3 relief bills, and plenty of learning priorities in Virginia
The York County School Division has followed a “crawl, walk, run” process of bringing students in for in-person learning this school year.
The school year began with the division’s most vulnerable students in classrooms and over the last several months, other batches of students have returned so that about 65% are now attending four days a week, Superintendent Victor Shandor says.
“One of the things I’m most proud of and which will catapult us into next year are the engagement and relationships our teacher and staff members have continued to develop with families,” Shandor says.
The division’s response to the pandemic and its plans to move forward and accelerate learning as students recover can be tracked by its use of the three federal stimulus packages.
More from DA: 3 priorities for stimulus spending to recover from COVID
For example, stimulus funding has allowed the district to launch evening tutoring in math and English. Students can also learn study skills in the free sessions, which are taught by division teachers, Chief Academic Officer Candi Skinner says.
The district has also developed individualized support plans for each student that identifies each learner’s academic and social-emotional needs, Skinner says
Here are some other initiatives that York County schools will support with stimulus funding:
CARES Act: Ed-tech expansion
Initially, the division had planned to use its $583,000 in funding from the first CARES Act to save teaching positions as enrollment—and potentially, state funding—dropped. However, when the state promised to cover the teaching positions, Shandor and his team shifted the funds toward technology purchases.
Along with $2 million in stimulus funding from York County, the district was able to implement a full 1-to-1 program, from kindergarten through 12th grade.
‘CARES Act II’: Summer enrichment
The division received $2.3 million from the second stimulus package and has set aside more than half for its robust and in-person summer school program, which administrators hope to make available to all students.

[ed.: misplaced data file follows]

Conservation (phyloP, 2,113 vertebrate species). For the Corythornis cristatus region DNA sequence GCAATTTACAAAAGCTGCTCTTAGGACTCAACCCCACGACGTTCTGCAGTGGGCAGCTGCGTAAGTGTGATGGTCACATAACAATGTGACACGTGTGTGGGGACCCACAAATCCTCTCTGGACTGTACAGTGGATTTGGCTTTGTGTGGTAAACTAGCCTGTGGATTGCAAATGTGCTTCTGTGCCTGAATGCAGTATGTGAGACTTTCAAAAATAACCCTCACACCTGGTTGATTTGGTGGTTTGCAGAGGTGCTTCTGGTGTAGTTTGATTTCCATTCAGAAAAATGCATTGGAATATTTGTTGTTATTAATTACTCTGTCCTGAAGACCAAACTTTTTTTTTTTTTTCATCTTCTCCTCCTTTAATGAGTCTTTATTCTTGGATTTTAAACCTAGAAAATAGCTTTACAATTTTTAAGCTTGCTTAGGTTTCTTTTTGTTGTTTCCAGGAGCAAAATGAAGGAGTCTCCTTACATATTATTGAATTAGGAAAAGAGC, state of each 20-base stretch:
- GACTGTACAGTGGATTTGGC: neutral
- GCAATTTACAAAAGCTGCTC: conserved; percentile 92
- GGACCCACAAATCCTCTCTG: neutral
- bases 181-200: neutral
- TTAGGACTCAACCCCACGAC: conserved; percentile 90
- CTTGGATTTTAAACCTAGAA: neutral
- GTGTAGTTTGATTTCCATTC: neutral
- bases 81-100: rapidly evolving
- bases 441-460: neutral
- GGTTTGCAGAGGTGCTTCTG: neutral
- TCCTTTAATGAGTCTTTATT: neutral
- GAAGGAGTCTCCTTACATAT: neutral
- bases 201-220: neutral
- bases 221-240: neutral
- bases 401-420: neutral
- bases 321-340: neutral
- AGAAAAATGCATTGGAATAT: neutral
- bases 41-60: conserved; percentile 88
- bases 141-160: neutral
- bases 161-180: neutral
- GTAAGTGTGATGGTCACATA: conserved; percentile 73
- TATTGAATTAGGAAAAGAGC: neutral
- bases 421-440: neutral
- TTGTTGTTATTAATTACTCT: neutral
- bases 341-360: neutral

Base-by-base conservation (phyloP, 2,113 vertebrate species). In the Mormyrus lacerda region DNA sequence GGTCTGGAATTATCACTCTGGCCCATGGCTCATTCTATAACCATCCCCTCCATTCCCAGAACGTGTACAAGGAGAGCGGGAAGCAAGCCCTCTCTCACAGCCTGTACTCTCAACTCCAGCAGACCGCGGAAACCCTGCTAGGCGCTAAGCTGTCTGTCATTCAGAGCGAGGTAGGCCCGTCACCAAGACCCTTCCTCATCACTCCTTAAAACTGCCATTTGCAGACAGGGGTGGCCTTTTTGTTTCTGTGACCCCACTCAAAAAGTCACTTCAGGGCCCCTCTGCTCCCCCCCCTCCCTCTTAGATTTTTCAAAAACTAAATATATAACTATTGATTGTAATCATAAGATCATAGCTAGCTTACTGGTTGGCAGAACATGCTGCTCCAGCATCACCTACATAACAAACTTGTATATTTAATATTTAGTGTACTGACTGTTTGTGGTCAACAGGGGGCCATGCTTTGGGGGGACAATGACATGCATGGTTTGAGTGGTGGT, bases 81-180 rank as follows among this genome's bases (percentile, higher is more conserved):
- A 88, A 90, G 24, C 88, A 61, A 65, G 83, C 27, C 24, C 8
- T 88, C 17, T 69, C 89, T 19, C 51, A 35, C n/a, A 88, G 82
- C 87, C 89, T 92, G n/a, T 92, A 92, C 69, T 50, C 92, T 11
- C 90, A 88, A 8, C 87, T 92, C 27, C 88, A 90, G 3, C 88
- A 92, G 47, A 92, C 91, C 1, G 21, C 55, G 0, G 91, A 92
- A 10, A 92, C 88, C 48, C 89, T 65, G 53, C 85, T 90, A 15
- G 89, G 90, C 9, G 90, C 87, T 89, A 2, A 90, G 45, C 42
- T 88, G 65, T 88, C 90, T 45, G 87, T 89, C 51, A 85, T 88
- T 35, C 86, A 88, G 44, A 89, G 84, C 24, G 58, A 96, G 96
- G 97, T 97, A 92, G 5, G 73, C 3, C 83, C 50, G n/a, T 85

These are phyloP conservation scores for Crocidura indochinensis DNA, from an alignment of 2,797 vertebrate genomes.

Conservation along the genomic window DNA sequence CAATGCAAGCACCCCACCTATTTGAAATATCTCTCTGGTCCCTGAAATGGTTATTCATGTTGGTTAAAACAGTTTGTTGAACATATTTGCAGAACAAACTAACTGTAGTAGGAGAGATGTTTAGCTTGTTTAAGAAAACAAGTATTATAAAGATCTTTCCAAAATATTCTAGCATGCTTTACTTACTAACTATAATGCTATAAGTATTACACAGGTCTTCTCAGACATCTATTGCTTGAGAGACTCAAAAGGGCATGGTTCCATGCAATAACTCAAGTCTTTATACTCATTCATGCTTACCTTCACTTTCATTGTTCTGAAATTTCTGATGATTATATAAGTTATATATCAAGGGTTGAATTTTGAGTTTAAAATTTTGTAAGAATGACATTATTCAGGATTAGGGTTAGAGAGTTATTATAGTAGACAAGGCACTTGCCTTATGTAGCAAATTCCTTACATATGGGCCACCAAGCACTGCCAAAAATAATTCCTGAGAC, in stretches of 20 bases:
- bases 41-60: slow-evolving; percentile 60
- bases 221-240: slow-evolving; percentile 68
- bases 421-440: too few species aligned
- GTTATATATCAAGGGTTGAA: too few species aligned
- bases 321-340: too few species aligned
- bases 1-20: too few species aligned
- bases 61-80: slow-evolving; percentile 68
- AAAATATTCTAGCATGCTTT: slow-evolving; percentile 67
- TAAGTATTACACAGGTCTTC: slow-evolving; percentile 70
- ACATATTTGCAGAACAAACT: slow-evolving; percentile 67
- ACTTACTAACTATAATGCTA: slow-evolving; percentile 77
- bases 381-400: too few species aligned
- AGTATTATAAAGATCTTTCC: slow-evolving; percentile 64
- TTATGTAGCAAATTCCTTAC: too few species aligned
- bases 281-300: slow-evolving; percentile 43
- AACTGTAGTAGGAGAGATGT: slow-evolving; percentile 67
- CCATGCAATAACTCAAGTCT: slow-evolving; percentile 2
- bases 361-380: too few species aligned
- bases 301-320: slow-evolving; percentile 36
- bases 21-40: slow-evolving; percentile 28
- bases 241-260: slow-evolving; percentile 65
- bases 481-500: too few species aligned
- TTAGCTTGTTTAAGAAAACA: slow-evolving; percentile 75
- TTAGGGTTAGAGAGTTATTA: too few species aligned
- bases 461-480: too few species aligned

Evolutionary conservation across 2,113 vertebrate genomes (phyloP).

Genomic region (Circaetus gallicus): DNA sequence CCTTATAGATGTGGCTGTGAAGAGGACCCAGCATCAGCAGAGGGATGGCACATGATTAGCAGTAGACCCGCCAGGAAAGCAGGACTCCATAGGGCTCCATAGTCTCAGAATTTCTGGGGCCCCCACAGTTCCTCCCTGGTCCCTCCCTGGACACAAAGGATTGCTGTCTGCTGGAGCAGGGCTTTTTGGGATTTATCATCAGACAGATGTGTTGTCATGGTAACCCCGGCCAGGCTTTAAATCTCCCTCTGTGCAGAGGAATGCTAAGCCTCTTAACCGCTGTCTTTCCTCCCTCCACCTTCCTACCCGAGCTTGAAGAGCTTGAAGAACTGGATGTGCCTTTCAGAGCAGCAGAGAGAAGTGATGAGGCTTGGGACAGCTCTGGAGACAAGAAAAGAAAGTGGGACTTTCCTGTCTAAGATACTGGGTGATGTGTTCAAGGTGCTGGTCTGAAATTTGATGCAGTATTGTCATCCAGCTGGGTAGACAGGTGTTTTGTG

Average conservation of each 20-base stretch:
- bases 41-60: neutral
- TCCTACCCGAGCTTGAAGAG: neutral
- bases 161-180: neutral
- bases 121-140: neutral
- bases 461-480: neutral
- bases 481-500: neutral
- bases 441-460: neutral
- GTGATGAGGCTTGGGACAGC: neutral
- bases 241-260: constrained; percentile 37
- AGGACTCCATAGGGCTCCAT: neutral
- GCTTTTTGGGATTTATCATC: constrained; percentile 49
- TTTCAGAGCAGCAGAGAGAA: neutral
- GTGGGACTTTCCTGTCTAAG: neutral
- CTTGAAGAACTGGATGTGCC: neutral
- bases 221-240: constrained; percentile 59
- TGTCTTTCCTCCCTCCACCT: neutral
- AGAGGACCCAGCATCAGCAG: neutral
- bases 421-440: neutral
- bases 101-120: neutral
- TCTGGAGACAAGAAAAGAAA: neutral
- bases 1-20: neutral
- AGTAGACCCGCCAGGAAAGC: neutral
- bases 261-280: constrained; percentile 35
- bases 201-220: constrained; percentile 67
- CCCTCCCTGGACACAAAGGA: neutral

Administrators also plan to bring in additional arts and P.E. teachers, and hold classers at more of the division’s schools to make programs more convenient for families, Skinner says.
New this summer will be afternoon English, math and STEM enrichment camps driven by active learning such as theater and robotics. “We don’t want students sitting in front of computers”, Skinner says.
The division will use the rest of the funds from the second stimulus package to retain teachers. Early projections show the division may lose about 700 students, which would equate to 29 teaching positions, based on state funding formulas.
While some positions will be lost through attrition, Shandor and his team want to keep as many teachers as possible to staff summer school programs and provide students with additional academic and social-emotional support in the 200210-22 school year.
American Rescue Plan: Long-term support
The division plans to extend its expanded summer programs over the next three years with a portion of the $5.2 million in American Rescue Plan funding it will receive.
Shandor and his team will also use the funding for remediation and mental health support, as well as technology, for the 2021-22 school year, which will start one week earlier than normal, Shandor says.
That first week will, hopefully, help students used to full-time in-person instructions. It will also allow educators to conduct assessments to determine each student’s academic needs.